In 1897, when Bram Stoker wrote his novel "Dracula", Romanians had little interest in the history of their medieval leader Vlad Tepes (who was born in 1431). He rightfully got the moniker Tepes (= The Impaler), though he probably wasn't crueler than other tyrants of his time. The Saxons from Transylvania were badmouthing him because he had been messing with their business affairs. When the novel became a bestseller, the Romanians quickly re-discovered Dracula as a commodity. The country is full of Dracula castles, hotels and fairs, and everywhere one can buy Dracula memorabilia. We are going on an entertaining trip through this ragged, wild and beautiful country, which somewhat longs for a leader like Dracula for corruption is just one of its big problems.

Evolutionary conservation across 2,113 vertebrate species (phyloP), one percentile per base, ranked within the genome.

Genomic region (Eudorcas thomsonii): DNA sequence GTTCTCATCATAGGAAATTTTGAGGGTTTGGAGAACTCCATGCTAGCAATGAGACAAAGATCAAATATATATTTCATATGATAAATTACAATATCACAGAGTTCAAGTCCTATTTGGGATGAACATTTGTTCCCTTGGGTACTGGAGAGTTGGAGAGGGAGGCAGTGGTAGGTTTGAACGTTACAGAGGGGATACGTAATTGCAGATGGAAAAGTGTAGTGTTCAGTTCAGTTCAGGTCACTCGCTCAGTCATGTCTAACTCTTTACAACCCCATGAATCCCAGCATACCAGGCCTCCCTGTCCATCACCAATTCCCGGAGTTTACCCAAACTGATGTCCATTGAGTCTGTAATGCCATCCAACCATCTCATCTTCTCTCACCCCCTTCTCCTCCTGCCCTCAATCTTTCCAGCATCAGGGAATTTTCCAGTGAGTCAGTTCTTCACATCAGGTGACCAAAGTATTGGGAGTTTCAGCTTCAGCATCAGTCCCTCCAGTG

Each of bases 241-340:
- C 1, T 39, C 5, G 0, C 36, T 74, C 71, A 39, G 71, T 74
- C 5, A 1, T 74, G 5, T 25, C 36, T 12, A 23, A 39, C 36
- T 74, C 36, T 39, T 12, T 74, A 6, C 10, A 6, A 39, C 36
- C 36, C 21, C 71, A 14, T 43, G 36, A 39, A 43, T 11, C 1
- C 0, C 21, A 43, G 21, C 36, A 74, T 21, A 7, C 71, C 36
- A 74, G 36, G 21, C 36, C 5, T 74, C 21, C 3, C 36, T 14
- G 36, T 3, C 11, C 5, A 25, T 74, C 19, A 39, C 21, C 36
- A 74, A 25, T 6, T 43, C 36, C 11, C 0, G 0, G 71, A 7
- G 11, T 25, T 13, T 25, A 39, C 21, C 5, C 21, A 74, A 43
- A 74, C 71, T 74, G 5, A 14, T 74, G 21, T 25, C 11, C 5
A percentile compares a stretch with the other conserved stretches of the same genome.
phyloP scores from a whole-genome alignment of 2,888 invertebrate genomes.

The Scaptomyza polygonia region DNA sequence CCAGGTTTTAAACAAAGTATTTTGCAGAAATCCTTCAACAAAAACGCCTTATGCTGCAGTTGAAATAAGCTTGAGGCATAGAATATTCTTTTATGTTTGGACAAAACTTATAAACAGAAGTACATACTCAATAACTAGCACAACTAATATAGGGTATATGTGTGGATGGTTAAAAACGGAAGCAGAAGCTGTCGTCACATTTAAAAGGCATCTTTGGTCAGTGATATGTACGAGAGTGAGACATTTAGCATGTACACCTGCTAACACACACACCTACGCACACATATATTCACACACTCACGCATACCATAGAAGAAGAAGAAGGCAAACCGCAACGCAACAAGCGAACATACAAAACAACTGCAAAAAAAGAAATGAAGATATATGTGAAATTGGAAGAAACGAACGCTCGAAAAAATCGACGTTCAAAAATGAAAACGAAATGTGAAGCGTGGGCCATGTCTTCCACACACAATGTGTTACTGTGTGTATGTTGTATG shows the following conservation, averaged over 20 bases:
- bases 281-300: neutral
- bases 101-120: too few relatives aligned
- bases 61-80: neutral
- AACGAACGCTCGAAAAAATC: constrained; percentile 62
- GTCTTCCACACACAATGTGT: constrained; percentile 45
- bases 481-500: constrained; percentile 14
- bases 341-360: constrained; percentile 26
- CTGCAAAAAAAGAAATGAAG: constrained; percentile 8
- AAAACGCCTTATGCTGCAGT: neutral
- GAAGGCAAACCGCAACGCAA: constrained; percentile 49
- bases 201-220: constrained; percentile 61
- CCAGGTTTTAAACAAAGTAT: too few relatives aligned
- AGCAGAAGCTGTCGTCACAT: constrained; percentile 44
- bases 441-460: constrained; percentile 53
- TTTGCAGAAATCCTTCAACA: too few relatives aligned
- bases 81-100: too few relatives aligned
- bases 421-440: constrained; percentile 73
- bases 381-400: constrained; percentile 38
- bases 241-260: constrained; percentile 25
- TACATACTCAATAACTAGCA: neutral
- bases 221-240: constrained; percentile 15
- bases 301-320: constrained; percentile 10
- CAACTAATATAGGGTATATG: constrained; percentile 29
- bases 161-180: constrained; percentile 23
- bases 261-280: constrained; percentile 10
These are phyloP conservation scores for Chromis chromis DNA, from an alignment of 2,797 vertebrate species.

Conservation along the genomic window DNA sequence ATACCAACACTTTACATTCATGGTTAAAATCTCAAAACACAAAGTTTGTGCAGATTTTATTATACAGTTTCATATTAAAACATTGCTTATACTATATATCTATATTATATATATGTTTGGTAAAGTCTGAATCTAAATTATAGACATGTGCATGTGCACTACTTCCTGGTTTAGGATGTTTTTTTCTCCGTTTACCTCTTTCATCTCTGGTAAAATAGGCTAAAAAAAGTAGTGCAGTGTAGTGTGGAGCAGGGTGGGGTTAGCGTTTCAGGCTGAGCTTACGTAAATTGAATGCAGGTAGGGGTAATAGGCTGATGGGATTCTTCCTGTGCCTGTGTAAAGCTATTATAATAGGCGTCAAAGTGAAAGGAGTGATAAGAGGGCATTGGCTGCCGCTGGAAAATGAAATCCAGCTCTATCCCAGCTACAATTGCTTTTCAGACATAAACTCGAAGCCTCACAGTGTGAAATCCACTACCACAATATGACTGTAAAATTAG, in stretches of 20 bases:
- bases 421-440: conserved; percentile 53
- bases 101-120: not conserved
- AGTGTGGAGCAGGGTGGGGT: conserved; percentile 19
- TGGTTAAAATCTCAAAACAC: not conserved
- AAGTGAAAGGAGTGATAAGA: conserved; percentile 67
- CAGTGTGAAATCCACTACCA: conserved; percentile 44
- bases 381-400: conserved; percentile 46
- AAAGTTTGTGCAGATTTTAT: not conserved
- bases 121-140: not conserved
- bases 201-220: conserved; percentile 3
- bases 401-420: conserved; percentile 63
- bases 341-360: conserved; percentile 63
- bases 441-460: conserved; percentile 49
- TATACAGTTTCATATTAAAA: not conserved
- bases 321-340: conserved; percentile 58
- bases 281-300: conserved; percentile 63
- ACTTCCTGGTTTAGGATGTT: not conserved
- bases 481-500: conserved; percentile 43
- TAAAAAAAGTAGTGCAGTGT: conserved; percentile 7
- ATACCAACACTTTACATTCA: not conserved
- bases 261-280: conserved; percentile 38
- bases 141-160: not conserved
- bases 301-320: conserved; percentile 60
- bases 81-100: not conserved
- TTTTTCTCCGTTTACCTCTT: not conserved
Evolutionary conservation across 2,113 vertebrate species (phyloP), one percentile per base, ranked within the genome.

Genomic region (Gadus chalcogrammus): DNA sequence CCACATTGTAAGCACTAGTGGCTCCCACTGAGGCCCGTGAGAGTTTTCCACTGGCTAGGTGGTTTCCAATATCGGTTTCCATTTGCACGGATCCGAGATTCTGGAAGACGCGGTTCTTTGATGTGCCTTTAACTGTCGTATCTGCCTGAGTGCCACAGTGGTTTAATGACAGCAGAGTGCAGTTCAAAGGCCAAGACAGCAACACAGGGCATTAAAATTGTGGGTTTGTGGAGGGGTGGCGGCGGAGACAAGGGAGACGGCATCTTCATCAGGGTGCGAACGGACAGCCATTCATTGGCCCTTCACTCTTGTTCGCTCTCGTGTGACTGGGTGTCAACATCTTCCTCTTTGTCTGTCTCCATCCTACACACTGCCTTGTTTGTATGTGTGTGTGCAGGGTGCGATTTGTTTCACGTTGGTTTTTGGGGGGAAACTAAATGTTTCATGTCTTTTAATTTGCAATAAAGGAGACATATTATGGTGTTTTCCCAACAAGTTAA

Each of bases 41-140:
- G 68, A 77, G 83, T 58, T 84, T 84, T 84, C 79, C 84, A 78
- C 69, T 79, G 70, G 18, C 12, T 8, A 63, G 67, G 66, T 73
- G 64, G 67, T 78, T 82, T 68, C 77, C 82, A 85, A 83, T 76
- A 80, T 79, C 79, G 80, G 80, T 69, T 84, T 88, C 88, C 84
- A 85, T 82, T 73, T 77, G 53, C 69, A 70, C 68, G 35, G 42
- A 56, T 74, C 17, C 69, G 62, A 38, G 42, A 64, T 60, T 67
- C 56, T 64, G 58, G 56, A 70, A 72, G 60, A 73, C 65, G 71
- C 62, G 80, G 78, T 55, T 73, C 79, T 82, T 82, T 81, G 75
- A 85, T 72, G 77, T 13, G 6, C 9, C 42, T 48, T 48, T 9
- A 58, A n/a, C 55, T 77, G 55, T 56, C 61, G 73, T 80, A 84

We get to know Vlad Tepes, the original Dracula, whose heir dictator Ceausescu badly wanted to be, and we learn about the demise of the Germans in Romania, whose 1000-year-history vanished in just one summer after the fall of the iron curtain.